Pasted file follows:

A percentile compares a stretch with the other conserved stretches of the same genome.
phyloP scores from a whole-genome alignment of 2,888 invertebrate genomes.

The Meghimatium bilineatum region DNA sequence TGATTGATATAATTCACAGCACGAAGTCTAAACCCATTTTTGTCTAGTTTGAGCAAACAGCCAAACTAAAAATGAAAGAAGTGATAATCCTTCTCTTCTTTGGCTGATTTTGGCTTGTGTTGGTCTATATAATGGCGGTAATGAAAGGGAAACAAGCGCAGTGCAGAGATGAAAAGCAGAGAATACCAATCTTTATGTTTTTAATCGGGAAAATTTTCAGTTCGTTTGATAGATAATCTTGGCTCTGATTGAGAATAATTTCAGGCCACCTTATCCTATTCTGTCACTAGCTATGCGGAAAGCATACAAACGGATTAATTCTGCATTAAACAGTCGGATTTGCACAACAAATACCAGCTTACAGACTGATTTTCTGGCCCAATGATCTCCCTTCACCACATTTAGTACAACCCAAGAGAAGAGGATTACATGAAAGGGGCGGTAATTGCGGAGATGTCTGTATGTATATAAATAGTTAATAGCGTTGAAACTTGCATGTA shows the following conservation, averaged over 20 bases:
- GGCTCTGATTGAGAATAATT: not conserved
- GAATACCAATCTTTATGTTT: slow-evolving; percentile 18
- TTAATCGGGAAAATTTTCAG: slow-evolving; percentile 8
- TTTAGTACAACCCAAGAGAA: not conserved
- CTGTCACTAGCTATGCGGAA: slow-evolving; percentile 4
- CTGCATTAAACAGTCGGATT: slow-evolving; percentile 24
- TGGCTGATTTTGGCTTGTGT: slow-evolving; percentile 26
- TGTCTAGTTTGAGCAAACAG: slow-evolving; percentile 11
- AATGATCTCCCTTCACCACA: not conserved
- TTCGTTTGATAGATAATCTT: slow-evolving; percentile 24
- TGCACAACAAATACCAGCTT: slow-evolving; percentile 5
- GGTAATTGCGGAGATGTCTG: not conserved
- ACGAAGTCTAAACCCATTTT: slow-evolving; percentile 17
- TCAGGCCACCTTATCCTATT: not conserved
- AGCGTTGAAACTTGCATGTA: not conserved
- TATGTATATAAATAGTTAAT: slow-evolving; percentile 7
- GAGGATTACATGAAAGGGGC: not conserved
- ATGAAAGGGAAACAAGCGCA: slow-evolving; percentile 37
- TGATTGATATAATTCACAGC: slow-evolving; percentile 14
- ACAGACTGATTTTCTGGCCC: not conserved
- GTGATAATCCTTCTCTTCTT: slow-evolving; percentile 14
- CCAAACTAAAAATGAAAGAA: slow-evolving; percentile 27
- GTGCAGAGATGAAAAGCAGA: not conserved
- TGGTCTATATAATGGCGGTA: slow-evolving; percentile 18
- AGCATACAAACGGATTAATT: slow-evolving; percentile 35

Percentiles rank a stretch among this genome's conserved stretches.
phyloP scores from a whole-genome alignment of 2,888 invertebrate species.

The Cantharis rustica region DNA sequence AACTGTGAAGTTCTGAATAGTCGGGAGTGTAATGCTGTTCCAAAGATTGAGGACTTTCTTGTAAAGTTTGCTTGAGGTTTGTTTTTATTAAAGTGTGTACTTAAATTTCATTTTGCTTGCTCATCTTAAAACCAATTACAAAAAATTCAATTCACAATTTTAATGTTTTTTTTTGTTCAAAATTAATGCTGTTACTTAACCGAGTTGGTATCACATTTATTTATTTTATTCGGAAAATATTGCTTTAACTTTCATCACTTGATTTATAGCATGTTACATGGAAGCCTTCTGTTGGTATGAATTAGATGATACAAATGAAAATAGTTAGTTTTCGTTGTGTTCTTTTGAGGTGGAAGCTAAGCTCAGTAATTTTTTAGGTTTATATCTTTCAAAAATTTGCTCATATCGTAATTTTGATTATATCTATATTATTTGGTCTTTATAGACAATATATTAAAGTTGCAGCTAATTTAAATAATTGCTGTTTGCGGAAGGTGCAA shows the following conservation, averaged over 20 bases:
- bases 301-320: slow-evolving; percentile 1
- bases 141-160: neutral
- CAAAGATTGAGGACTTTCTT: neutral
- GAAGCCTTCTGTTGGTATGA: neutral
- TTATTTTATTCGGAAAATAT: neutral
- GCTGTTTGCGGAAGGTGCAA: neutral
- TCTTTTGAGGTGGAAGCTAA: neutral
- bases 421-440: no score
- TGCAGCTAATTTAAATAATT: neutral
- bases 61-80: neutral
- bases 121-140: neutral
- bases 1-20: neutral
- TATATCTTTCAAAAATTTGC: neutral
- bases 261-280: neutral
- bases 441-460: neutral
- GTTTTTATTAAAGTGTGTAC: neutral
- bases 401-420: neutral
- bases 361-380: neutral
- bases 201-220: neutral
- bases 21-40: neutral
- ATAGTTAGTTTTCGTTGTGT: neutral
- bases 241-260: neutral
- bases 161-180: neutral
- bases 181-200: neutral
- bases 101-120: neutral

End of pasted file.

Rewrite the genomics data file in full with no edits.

A percentile compares a stretch with the other conserved stretches of the same genome.
phyloP scores from a whole-genome alignment of 2,888 invertebrate genomes.

The Meghimatium bilineatum region DNA sequence TGATTGATATAATTCACAGCACGAAGTCTAAACCCATTTTTGTCTAGTTTGAGCAAACAGCCAAACTAAAAATGAAAGAAGTGATAATCCTTCTCTTCTTTGGCTGATTTTGGCTTGTGTTGGTCTATATAATGGCGGTAATGAAAGGGAAACAAGCGCAGTGCAGAGATGAAAAGCAGAGAATACCAATCTTTATGTTTTTAATCGGGAAAATTTTCAGTTCGTTTGATAGATAATCTTGGCTCTGATTGAGAATAATTTCAGGCCACCTTATCCTATTCTGTCACTAGCTATGCGGAAAGCATACAAACGGATTAATTCTGCATTAAACAGTCGGATTTGCACAACAAATACCAGCTTACAGACTGATTTTCTGGCCCAATGATCTCCCTTCACCACATTTAGTACAACCCAAGAGAAGAGGATTACATGAAAGGGGCGGTAATTGCGGAGATGTCTGTATGTATATAAATAGTTAATAGCGTTGAAACTTGCATGTA shows the following conservation, averaged over 20 bases:
- GGCTCTGATTGAGAATAATT: not conserved
- GAATACCAATCTTTATGTTT: slow-evolving; percentile 18
- TTAATCGGGAAAATTTTCAG: slow-evolving; percentile 8
- TTTAGTACAACCCAAGAGAA: not conserved
- CTGTCACTAGCTATGCGGAA: slow-evolving; percentile 4
- CTGCATTAAACAGTCGGATT: slow-evolving; percentile 24
- TGGCTGATTTTGGCTTGTGT: slow-evolving; percentile 26
- TGTCTAGTTTGAGCAAACAG: slow-evolving; percentile 11
- AATGATCTCCCTTCACCACA: not conserved
- TTCGTTTGATAGATAATCTT: slow-evolving; percentile 24
- TGCACAACAAATACCAGCTT: slow-evolving; percentile 5
- GGTAATTGCGGAGATGTCTG: not conserved
- ACGAAGTCTAAACCCATTTT: slow-evolving; percentile 17
- TCAGGCCACCTTATCCTATT: not conserved
- AGCGTTGAAACTTGCATGTA: not conserved
- TATGTATATAAATAGTTAAT: slow-evolving; percentile 7
- GAGGATTACATGAAAGGGGC: not conserved
- ATGAAAGGGAAACAAGCGCA: slow-evolving; percentile 37
- TGATTGATATAATTCACAGC: slow-evolving; percentile 14
- ACAGACTGATTTTCTGGCCC: not conserved
- GTGATAATCCTTCTCTTCTT: slow-evolving; percentile 14
- CCAAACTAAAAATGAAAGAA: slow-evolving; percentile 27
- GTGCAGAGATGAAAAGCAGA: not conserved
- TGGTCTATATAATGGCGGTA: slow-evolving; percentile 18
- AGCATACAAACGGATTAATT: slow-evolving; percentile 35

Percentiles rank a stretch among this genome's conserved stretches.
phyloP scores from a whole-genome alignment of 2,888 invertebrate species.

The Cantharis rustica region DNA sequence AACTGTGAAGTTCTGAATAGTCGGGAGTGTAATGCTGTTCCAAAGATTGAGGACTTTCTTGTAAAGTTTGCTTGAGGTTTGTTTTTATTAAAGTGTGTACTTAAATTTCATTTTGCTTGCTCATCTTAAAACCAATTACAAAAAATTCAATTCACAATTTTAATGTTTTTTTTTGTTCAAAATTAATGCTGTTACTTAACCGAGTTGGTATCACATTTATTTATTTTATTCGGAAAATATTGCTTTAACTTTCATCACTTGATTTATAGCATGTTACATGGAAGCCTTCTGTTGGTATGAATTAGATGATACAAATGAAAATAGTTAGTTTTCGTTGTGTTCTTTTGAGGTGGAAGCTAAGCTCAGTAATTTTTTAGGTTTATATCTTTCAAAAATTTGCTCATATCGTAATTTTGATTATATCTATATTATTTGGTCTTTATAGACAATATATTAAAGTTGCAGCTAATTTAAATAATTGCTGTTTGCGGAAGGTGCAA shows the following conservation, averaged over 20 bases:
- bases 301-320: slow-evolving; percentile 1
- bases 141-160: neutral
- CAAAGATTGAGGACTTTCTT: neutral
- GAAGCCTTCTGTTGGTATGA: neutral
- TTATTTTATTCGGAAAATAT: neutral
- GCTGTTTGCGGAAGGTGCAA: neutral
- TCTTTTGAGGTGGAAGCTAA: neutral
- bases 421-440: no score
- TGCAGCTAATTTAAATAATT: neutral
- bases 61-80: neutral
- bases 121-140: neutral
- bases 1-20: neutral
- TATATCTTTCAAAAATTTGC: neutral
- bases 261-280: neutral
- bases 441-460: neutral
- GTTTTTATTAAAGTGTGTAC: neutral
- bases 401-420: neutral
- bases 361-380: neutral
- bases 201-220: neutral
- bases 21-40: neutral
- ATAGTTAGTTTTCGTTGTGT: neutral
- bases 241-260: neutral
- bases 161-180: neutral
- bases 181-200: neutral
- bases 101-120: neutral